There are 44 people coming to a dinner party. There are 15 square tables that seat 4 people. Find a way to seat the 44 people using all 15 tables, with no empty places.

Find the sum and difference between a pair of two-digit numbers. Now find the sum and difference between the sum and difference! What happens?

This task, written for the National Young Mathematicians' Award 2016, involves open-topped boxes made with interlocking cubes. Explore the number of units of paint that are needed to cover the boxes. . . .

This challenge focuses on finding the sum and difference of pairs of two-digit numbers.

Sitting around a table are three girls and three boys. Use the clues to work out were each person is sitting.

The Zargoes use almost the same alphabet as English. What does this birthday message say?

What is the smallest number of jumps needed before the white rabbits and the grey rabbits can continue along their path?

Only one side of a two-slice toaster is working. What is the quickest way to toast both sides of three slices of bread?

Can you create jigsaw pieces which are based on a square shape, with at least one peg and one hole?

When newspaper pages get separated at home we have to try to sort them out and get things in the correct order. How many ways can we arrange these pages so that the numbering may be different?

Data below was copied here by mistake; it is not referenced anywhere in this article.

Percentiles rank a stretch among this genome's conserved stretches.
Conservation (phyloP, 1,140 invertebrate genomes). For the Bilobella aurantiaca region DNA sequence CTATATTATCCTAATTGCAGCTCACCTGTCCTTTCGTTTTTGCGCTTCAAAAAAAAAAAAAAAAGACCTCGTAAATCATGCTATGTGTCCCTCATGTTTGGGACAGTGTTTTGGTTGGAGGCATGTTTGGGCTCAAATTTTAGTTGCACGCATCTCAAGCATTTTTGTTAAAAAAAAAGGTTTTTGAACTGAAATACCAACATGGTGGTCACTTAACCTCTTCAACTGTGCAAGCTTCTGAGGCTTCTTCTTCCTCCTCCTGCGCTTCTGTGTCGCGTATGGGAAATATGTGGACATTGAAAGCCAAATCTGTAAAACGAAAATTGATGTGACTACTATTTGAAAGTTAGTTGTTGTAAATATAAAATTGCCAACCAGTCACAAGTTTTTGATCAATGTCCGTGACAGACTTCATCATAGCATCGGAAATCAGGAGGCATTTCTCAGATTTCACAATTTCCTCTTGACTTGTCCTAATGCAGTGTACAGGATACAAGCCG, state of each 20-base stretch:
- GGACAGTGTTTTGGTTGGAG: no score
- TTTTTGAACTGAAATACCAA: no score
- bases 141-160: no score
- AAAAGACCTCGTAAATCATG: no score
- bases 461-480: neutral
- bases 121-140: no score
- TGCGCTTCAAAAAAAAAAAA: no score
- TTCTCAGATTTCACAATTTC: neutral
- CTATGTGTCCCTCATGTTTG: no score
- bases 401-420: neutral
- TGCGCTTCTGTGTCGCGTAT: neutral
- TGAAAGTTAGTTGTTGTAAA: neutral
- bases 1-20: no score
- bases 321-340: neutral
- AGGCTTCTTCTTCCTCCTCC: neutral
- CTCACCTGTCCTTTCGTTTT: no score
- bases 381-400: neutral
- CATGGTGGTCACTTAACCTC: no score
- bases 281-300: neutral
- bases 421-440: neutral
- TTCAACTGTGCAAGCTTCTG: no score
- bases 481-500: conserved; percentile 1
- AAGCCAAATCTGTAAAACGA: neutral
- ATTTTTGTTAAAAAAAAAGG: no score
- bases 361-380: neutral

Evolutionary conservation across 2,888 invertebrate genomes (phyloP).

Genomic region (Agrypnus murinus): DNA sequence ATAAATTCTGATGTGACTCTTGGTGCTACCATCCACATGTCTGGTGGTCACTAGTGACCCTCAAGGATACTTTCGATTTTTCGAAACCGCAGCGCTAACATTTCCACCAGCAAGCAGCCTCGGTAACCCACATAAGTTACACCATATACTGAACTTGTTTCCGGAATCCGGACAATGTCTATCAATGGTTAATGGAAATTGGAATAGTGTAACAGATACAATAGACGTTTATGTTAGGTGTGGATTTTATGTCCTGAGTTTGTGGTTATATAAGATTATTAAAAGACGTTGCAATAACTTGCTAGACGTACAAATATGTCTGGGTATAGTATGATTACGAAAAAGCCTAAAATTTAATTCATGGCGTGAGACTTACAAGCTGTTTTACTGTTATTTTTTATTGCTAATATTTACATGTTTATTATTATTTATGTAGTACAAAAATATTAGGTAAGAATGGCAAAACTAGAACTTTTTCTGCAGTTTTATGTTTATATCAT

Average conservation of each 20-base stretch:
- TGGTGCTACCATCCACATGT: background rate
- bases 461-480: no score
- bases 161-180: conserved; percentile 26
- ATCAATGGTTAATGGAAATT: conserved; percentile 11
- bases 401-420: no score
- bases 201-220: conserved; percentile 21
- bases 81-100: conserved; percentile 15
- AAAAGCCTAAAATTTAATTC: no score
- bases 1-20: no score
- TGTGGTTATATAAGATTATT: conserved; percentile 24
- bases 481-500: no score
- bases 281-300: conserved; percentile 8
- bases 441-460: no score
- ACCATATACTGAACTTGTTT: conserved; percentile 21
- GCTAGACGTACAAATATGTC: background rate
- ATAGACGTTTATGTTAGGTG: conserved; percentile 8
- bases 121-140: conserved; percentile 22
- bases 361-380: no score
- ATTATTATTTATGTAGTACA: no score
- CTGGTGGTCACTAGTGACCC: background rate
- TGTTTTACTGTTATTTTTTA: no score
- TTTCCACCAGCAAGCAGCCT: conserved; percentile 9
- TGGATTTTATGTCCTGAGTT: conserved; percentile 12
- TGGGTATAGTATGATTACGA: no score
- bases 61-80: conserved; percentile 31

These activities focus on finding all possible solutions so working in a systematic way will ensure none are left out.

This task, written for the National Young Mathematicians' Award 2016, invites you to explore the different combinations of scores that you might get on these dart boards.

In the multiplication calculation, some of the digits have been replaced by letters and others by asterisks. Can you reconstruct the original multiplication?

Six friends sat around a circular table. Can you work out from the information who sat where and what their profession were?

Number problems at primary level that require careful consideration.

Can you make dice stairs using the rules stated? How do you know you have all the possible stairs?

These practical challenges are all about making a 'tray' and covering it with paper.

Use the clues to work out which cities Mohamed, Sheng, Tanya and Bharat live in.

What is the largest 'ribbon square' you can make? And the smallest? How many different squares can you make altogether?

Can you substitute numbers for the letters in these sums?

Arrange eight of the numbers between 1 and 9 in the Polo Square below so that each side adds to the same total.

You have two egg timers. One takes 4 minutes exactly to empty and the other takes 7 minutes. What times in whole minutes can you measure and how?

The Vikings communicated in writing by making simple scratches on wood or stones called runes. Can you work out how their code works using the table of the alphabet?

Investigate the different numbers of people and rats there could have been if you know how many legs there are altogether!

Make a pair of cubes that can be moved to show all the days of the month from the 1st to the 31st.

What do the digits in the number fifteen add up to? How many other numbers have digits with the same total but no zeros?